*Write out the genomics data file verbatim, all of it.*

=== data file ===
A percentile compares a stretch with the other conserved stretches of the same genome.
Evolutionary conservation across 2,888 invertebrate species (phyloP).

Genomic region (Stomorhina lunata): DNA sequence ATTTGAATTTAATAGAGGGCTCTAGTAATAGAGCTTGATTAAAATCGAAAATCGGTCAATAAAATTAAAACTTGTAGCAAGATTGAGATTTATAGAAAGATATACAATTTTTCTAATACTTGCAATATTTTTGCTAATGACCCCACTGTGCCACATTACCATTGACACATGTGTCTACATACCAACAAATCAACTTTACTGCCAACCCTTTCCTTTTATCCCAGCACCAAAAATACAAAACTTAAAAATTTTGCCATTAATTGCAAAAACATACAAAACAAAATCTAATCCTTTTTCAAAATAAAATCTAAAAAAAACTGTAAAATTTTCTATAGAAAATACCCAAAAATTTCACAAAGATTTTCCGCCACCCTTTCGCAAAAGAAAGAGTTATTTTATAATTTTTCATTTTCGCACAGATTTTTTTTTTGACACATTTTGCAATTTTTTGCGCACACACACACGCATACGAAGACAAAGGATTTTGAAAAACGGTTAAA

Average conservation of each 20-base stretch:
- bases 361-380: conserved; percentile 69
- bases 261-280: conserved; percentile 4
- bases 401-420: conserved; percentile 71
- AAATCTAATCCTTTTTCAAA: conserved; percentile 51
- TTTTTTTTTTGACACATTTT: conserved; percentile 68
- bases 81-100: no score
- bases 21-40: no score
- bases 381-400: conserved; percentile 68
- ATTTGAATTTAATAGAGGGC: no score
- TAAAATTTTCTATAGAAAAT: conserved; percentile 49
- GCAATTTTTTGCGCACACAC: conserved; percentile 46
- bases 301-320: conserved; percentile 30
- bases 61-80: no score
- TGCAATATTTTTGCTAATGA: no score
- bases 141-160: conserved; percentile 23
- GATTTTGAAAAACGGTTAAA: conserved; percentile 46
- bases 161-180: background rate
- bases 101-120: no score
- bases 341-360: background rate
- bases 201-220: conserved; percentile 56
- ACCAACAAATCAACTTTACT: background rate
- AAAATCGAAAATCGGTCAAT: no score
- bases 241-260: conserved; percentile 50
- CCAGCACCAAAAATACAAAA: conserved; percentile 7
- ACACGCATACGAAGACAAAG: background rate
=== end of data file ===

A percentile compares a stretch with the other conserved stretches of the same genome.
Evolutionary conservation across 2,888 invertebrate species (phyloP).

Genomic region (Stomorhina lunata): DNA sequence ATTTGAATTTAATAGAGGGCTCTAGTAATAGAGCTTGATTAAAATCGAAAATCGGTCAATAAAATTAAAACTTGTAGCAAGATTGAGATTTATAGAAAGATATACAATTTTTCTAATACTTGCAATATTTTTGCTAATGACCCCACTGTGCCACATTACCATTGACACATGTGTCTACATACCAACAAATCAACTTTACTGCCAACCCTTTCCTTTTATCCCAGCACCAAAAATACAAAACTTAAAAATTTTGCCATTAATTGCAAAAACATACAAAACAAAATCTAATCCTTTTTCAAAATAAAATCTAAAAAAAACTGTAAAATTTTCTATAGAAAATACCCAAAAATTTCACAAAGATTTTCCGCCACCCTTTCGCAAAAGAAAGAGTTATTTTATAATTTTTCATTTTCGCACAGATTTTTTTTTTGACACATTTTGCAATTTTTTGCGCACACACACACGCATACGAAGACAAAGGATTTTGAAAAACGGTTAAA

Average conservation of each 20-base stretch:
- bases 361-380: conserved; percentile 69
- bases 261-280: conserved; percentile 4
- bases 401-420: conserved; percentile 71
- AAATCTAATCCTTTTTCAAA: conserved; percentile 51
- TTTTTTTTTTGACACATTTT: conserved; percentile 68
- bases 81-100: no score
- bases 21-40: no score
- bases 381-400: conserved; percentile 68
- ATTTGAATTTAATAGAGGGC: no score
- TAAAATTTTCTATAGAAAAT: conserved; percentile 49
- GCAATTTTTTGCGCACACAC: conserved; percentile 46
- bases 301-320: conserved; percentile 30
- bases 61-80: no score
- TGCAATATTTTTGCTAATGA: no score
- bases 141-160: conserved; percentile 23
- GATTTTGAAAAACGGTTAAA: conserved; percentile 46
- bases 161-180: background rate
- bases 101-120: no score
- bases 341-360: background rate
- bases 201-220: conserved; percentile 56
- ACCAACAAATCAACTTTACT: background rate
- AAAATCGAAAATCGGTCAAT: no score
- bases 241-260: conserved; percentile 50
- CCAGCACCAAAAATACAAAA: conserved; percentile 7
- ACACGCATACGAAGACAAAG: background rate